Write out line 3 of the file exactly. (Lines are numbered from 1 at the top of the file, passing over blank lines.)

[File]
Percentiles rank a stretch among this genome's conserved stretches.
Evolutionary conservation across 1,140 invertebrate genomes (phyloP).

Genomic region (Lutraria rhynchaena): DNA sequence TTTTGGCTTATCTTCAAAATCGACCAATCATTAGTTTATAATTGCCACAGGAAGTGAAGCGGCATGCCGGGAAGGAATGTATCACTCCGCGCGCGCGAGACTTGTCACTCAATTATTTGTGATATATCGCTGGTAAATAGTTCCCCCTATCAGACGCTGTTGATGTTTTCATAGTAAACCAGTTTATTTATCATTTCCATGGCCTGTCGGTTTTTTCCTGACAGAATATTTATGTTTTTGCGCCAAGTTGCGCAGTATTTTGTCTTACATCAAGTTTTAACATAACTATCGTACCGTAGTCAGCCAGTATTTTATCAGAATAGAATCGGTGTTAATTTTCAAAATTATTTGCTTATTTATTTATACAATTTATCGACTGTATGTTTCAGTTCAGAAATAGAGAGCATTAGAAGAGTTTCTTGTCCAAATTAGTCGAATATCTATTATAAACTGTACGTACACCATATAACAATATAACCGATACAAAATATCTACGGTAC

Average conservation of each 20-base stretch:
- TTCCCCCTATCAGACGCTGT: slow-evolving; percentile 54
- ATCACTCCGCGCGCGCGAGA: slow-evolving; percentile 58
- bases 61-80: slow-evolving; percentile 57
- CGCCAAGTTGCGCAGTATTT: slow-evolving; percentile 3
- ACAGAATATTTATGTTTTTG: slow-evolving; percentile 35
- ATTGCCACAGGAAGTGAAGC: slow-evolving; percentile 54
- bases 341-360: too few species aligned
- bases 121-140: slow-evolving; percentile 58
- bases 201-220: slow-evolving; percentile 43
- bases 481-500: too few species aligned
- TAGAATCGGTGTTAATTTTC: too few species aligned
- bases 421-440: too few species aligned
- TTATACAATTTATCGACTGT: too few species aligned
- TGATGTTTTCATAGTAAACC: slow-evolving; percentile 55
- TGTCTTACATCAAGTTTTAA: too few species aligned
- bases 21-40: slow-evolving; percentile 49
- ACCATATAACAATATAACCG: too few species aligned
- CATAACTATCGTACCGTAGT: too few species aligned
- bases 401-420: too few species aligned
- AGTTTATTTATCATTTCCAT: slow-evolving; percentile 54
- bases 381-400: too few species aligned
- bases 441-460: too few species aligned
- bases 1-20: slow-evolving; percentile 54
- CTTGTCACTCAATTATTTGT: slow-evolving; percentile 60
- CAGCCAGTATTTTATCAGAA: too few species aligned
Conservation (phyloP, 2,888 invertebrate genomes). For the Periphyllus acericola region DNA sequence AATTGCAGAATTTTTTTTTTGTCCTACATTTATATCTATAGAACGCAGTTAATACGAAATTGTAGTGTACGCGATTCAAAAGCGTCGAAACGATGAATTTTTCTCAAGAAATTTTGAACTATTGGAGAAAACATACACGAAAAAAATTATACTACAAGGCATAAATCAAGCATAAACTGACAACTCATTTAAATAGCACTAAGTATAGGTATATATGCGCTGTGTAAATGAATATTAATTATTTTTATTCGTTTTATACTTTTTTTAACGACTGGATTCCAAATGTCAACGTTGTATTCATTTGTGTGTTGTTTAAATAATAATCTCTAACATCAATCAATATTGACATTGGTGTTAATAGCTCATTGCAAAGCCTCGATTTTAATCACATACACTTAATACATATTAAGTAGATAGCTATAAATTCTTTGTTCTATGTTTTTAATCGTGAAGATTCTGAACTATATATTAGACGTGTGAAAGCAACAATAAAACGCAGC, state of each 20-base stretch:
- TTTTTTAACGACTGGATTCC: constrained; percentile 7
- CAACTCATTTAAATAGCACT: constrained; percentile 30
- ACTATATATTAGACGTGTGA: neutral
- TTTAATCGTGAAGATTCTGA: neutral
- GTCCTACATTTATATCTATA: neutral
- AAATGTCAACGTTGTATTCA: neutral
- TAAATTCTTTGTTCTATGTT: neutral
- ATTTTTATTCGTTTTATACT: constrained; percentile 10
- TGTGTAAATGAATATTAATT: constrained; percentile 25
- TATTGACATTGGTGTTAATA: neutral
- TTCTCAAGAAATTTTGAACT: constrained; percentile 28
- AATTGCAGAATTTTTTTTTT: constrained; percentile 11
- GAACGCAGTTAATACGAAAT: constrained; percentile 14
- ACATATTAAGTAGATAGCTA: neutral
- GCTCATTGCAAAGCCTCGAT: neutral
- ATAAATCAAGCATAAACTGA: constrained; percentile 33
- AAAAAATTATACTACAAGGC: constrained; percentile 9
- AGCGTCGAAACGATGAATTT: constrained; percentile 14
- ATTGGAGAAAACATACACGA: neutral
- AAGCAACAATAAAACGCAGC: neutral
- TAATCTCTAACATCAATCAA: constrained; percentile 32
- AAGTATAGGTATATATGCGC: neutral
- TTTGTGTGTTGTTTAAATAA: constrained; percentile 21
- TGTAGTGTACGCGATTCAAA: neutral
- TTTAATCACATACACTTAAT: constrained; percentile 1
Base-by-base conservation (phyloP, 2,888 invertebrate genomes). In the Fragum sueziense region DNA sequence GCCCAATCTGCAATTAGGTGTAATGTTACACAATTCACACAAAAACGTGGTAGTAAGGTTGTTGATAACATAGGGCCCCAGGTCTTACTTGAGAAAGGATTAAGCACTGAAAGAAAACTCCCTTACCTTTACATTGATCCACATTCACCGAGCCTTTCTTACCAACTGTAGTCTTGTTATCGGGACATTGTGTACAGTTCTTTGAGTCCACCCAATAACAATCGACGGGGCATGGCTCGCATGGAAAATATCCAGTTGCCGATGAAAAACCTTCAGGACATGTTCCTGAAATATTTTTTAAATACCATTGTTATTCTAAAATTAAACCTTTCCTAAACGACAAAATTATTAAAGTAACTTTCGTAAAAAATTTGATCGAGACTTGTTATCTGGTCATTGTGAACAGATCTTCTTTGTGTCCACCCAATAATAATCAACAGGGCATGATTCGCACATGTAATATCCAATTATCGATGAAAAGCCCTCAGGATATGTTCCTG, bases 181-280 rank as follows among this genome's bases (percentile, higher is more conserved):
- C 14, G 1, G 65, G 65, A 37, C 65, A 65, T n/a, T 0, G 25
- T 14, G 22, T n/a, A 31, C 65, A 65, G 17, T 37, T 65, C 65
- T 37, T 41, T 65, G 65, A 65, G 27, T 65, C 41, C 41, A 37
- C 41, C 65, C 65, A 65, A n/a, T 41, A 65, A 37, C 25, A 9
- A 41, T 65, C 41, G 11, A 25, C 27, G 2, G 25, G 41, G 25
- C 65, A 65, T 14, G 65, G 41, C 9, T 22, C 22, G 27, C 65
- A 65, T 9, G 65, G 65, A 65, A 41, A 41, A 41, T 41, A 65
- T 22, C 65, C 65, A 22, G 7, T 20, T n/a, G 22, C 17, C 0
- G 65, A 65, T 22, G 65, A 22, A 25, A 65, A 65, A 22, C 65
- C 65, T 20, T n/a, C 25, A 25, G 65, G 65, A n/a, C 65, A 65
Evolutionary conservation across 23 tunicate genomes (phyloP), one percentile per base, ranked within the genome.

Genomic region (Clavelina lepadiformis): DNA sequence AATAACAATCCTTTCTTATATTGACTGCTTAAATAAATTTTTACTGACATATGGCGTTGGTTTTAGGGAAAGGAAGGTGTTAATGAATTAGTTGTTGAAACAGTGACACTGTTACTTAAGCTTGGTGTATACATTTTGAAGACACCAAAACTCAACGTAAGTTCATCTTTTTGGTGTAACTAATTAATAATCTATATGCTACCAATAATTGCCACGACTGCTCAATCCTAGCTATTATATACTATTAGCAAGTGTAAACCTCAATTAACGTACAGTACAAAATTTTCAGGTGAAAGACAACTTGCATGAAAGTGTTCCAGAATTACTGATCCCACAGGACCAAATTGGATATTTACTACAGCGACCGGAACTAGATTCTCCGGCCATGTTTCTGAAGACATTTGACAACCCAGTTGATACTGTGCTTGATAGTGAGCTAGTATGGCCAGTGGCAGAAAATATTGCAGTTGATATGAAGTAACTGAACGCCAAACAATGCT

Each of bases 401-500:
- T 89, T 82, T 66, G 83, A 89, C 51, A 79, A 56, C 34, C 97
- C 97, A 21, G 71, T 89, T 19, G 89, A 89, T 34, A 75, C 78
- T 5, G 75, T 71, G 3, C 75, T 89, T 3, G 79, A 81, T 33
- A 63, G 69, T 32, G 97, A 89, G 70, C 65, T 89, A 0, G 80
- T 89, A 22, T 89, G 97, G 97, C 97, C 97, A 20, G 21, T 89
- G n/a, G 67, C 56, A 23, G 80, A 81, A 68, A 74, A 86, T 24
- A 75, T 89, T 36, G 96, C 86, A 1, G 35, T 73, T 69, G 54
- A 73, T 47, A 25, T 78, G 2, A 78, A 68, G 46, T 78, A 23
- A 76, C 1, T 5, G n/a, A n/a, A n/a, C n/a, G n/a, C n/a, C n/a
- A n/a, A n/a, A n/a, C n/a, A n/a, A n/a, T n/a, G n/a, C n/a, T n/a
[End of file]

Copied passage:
Genomic region (Lutraria rhynchaena): DNA sequence TTTTGGCTTATCTTCAAAATCGACCAATCATTAGTTTATAATTGCCACAGGAAGTGAAGCGGCATGCCGGGAAGGAATGTATCACTCCGCGCGCGCGAGACTTGTCACTCAATTATTTGTGATATATCGCTGGTAAATAGTTCCCCCTATCAGACGCTGTTGATGTTTTCATAGTAAACCAGTTTATTTATCATTTCCATGGCCTGTCGGTTTTTTCCTGACAGAATATTTATGTTTTTGCGCCAAGTTGCGCAGTATTTTGTCTTACATCAAGTTTTAACATAACTATCGTACCGTAGTCAGCCAGTATTTTATCAGAATAGAATCGGTGTTAATTTTCAAAATTATTTGCTTATTTATTTATACAATTTATCGACTGTATGTTTCAGTTCAGAAATAGAGAGCATTAGAAGAGTTTCTTGTCCAAATTAGTCGAATATCTATTATAAACTGTACGTACACCATATAACAATATAACCGATACAAAATATCTACGGTAC